The main tasks of a force reconnaissance company, then, are: First, to perform pre-D-day reconnaissance as required by the overall intelligence collection plan, using parachute and amphibious means; second, to provide pathfinder services. In order to do these jobs, the company is functionally organized to plan and execute--with the support of tactical and transport fixed-winged aircraft, helicopters, and naval vessels--the following tactical missions: perform pre-D-day amphibious reconnaissance of any landing beaches required by the landing plan; establish coastwatcher stations or inland observation posts after D-day, if required; execute pre-D-day parachute reconnaissance of helicopter landing zones--of the approach and retirement lanes thereto--and of other key inland installations of interest to the Marine expeditionary force; conduct post-D-day reconnaissance, by helicopter or parachute, of critical areas beyond the range of division reconnaissance means; and finally, render necessary parachute or pathfinder support to assault waves.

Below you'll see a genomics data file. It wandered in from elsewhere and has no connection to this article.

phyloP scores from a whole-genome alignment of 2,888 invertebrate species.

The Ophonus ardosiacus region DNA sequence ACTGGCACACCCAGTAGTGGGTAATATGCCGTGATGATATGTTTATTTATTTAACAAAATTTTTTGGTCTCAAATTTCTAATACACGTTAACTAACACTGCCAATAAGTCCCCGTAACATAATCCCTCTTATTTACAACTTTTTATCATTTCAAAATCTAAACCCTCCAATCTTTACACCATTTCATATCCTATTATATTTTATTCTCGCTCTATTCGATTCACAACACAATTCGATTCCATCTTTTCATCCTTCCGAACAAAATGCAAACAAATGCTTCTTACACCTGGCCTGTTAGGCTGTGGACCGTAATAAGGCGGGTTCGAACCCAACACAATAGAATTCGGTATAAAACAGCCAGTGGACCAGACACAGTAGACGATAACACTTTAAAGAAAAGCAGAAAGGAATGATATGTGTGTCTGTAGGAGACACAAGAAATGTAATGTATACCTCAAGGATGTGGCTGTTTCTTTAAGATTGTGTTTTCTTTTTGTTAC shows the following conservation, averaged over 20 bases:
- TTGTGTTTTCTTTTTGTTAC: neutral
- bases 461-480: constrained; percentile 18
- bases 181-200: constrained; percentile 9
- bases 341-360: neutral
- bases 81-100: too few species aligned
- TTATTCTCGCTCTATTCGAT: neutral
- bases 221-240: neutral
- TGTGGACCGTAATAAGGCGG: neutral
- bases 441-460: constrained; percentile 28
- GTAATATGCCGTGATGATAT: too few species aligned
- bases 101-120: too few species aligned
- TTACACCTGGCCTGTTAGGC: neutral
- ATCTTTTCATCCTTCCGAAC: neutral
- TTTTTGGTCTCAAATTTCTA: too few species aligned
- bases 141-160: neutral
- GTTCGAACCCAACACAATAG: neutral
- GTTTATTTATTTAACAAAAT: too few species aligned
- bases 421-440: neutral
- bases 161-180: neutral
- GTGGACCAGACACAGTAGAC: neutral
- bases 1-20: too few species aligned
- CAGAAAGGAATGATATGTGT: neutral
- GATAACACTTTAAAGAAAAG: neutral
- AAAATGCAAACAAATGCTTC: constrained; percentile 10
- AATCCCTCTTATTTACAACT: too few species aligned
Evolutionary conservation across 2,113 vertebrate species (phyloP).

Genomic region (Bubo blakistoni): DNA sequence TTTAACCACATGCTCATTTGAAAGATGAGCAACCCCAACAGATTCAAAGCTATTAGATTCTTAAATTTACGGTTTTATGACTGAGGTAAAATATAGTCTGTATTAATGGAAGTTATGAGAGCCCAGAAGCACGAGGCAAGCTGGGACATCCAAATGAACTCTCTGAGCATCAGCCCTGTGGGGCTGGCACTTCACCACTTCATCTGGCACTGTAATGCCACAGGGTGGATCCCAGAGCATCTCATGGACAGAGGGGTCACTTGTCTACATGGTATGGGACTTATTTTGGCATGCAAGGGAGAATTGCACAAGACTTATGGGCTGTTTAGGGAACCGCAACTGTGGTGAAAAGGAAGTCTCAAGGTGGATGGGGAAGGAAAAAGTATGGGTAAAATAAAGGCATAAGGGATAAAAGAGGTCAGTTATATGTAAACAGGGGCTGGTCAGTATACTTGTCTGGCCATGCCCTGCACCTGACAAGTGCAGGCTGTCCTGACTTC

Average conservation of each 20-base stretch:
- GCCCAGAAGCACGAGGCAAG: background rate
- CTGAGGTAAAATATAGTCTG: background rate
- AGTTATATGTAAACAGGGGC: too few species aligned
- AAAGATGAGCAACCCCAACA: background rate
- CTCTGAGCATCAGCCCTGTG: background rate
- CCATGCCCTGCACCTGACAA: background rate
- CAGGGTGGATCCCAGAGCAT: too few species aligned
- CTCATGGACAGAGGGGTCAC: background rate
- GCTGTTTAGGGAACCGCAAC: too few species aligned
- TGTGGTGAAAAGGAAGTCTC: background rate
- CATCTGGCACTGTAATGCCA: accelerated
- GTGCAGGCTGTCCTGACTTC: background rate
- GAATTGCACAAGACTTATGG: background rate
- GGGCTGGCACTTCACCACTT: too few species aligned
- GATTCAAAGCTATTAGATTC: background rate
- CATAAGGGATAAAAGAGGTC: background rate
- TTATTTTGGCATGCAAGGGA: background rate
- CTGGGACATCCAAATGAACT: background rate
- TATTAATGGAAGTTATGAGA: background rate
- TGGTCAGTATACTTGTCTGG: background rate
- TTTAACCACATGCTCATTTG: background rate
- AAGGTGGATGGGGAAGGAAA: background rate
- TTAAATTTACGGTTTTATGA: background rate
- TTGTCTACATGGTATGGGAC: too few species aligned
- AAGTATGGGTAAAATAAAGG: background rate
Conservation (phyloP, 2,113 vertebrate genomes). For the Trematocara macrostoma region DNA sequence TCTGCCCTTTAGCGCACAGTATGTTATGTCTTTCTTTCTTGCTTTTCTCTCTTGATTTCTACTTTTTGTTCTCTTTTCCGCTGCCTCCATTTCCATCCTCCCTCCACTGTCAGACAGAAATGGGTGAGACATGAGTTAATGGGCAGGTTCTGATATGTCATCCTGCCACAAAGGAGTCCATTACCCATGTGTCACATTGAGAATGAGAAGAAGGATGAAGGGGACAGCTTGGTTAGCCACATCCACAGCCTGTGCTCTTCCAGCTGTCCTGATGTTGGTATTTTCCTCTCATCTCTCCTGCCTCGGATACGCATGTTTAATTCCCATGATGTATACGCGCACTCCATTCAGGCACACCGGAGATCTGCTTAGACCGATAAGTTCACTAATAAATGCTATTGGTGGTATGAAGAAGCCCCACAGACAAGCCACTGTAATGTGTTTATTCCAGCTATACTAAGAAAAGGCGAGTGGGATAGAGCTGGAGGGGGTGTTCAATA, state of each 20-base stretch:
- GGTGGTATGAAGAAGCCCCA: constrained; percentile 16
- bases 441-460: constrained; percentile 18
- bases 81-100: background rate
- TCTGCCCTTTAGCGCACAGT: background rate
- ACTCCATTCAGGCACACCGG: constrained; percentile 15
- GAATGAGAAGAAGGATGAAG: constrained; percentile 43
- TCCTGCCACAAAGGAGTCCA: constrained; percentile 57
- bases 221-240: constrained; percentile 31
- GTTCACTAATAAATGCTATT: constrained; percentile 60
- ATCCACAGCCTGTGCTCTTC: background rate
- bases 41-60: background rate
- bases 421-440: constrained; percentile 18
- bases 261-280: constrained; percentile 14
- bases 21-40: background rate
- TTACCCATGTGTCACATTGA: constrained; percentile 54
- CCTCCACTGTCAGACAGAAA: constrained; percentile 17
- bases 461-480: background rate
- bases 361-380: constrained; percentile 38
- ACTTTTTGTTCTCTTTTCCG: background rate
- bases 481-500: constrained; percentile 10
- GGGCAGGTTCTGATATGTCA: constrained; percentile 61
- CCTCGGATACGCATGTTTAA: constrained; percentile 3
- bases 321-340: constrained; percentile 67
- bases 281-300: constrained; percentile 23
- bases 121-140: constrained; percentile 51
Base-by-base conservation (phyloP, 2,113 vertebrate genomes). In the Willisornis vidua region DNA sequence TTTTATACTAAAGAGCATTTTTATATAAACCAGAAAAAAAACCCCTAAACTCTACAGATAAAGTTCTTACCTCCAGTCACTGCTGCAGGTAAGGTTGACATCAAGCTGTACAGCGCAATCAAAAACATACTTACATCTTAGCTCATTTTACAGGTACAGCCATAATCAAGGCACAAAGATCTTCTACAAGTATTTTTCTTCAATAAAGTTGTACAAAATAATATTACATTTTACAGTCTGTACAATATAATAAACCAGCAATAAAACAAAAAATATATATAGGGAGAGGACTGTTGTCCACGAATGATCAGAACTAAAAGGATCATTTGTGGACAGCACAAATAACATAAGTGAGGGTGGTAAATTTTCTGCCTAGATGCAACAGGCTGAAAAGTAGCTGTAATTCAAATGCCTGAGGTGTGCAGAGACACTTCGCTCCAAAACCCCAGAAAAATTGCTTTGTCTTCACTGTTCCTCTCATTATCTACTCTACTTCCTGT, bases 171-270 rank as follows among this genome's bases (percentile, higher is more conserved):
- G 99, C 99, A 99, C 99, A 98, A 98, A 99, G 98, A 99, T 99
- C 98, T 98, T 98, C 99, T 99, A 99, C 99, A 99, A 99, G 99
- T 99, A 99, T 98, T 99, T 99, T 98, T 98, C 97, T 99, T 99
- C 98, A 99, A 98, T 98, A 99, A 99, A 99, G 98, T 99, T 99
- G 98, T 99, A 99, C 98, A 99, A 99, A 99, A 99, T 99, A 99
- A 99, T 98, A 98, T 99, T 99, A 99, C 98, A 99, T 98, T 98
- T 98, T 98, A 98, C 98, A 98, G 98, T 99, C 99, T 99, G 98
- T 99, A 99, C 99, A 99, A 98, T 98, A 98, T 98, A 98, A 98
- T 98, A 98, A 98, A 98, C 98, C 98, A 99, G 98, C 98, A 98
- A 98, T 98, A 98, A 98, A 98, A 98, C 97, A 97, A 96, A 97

These varied tasks are accomplished by fourteen officers and 147 enlisted, organized into a company headquarters of four officers and thirty-three enlisted; a parachute reconnaissance platoon of three officers and twenty-three enlisted; and an amphibious reconnaissance platoon of two officers and twenty-three enlisted. A major (0302) is in command. Twelve officers and ninety-seven enlisted Marines are on parachute jump status.

Google Preview